Direct and Indirect Effects of Plants on Performance of Beneficial Organisms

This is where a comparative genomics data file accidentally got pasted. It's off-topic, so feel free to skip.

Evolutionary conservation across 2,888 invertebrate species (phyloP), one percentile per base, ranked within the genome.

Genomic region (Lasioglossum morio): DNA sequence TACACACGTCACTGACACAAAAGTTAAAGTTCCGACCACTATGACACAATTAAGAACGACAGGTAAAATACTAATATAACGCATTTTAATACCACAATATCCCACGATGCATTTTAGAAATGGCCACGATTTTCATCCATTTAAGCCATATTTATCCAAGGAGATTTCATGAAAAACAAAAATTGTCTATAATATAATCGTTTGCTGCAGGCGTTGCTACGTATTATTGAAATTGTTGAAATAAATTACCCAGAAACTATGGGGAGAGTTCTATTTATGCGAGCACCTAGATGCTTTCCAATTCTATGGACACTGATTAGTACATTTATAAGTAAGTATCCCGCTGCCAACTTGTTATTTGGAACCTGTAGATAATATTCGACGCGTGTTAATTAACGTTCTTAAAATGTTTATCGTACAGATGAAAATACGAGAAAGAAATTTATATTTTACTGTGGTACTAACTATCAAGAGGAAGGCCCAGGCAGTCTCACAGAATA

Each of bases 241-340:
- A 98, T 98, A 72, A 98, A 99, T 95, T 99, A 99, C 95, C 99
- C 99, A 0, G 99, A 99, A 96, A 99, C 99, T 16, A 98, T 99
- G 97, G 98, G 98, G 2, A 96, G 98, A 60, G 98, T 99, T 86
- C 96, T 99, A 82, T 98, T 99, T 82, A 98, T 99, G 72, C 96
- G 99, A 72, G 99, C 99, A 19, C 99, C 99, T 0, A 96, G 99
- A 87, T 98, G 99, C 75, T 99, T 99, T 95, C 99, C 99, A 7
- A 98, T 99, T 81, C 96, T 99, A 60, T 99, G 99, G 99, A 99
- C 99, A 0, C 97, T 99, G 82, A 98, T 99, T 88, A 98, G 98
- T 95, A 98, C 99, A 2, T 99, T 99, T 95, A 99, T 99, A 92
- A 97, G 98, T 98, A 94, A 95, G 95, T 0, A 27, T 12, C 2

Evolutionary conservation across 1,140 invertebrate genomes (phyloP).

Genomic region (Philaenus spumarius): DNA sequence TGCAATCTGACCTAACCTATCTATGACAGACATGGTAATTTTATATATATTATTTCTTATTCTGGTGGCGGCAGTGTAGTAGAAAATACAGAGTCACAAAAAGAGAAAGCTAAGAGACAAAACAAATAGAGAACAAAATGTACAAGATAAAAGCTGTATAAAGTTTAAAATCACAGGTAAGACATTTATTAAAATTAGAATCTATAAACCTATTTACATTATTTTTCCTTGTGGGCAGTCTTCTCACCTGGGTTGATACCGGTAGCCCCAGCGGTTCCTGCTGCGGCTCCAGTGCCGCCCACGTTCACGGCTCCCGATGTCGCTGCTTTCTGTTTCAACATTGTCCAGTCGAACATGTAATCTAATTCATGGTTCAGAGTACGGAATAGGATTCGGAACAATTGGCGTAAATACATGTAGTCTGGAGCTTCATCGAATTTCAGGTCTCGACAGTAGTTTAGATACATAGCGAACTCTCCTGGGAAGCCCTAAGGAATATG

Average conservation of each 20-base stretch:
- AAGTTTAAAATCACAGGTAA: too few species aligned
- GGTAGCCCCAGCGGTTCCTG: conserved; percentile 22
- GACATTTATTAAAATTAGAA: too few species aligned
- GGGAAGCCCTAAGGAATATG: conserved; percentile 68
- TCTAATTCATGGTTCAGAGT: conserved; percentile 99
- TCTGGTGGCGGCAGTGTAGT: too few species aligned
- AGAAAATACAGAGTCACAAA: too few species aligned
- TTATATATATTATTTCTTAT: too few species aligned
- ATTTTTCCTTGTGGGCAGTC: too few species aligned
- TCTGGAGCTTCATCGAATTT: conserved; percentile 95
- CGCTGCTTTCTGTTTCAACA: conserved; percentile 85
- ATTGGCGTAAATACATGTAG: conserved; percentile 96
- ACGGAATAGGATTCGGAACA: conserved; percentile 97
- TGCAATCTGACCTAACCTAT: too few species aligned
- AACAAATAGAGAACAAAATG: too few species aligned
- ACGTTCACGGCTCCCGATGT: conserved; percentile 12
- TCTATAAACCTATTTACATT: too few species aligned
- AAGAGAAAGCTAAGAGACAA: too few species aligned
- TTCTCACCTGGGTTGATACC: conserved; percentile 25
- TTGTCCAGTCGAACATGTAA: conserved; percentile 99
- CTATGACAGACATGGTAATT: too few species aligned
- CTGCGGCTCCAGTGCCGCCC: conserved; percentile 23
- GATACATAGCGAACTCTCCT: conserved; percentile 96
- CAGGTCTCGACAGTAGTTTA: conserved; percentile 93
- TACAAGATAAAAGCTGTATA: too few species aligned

Biological pest control has experienced a revival in the past decades, and its role in pest control is still increasing both in greenhouse crops and in field crops [33,78,125,129,235]. In many instances, the direct financial stimulus for utilization of biological control [124,126,129] has been combined with political measures that stimulate biological control while discouraging the application of synthetic pesticides . This development has been a significant impetus for the use of both biological control and host plant resistance practices. In effect, the two pest control methods have been or will often be integrated. However, it is not a priori obvious that these two strategies are synergistic. Plant characteristics not only affect herbivores but they may affect the plant-inhabiting or visiting natural enemies of herbivores too. This latter aspect has often been neglected, but in the past 15 years, it has become better documented that plant characteristics may decisively affect carnivore performance in many respects [e.g. 20,26,45,50,96,97,127,128,175,229]. Therefore, changes in plant characteristics through breeding for resistance to herbivores is likely to result in changes in the way plants affect the natural enemies. Thus, it is essential to analyze plant-herbivore-natural enemy interactions for crop protection programs in which both host plant resistance and biological control are important components of pest control either intentionally or passively. Otherwise, plant breeding programs may result in a pest control program that is less rather than more effective.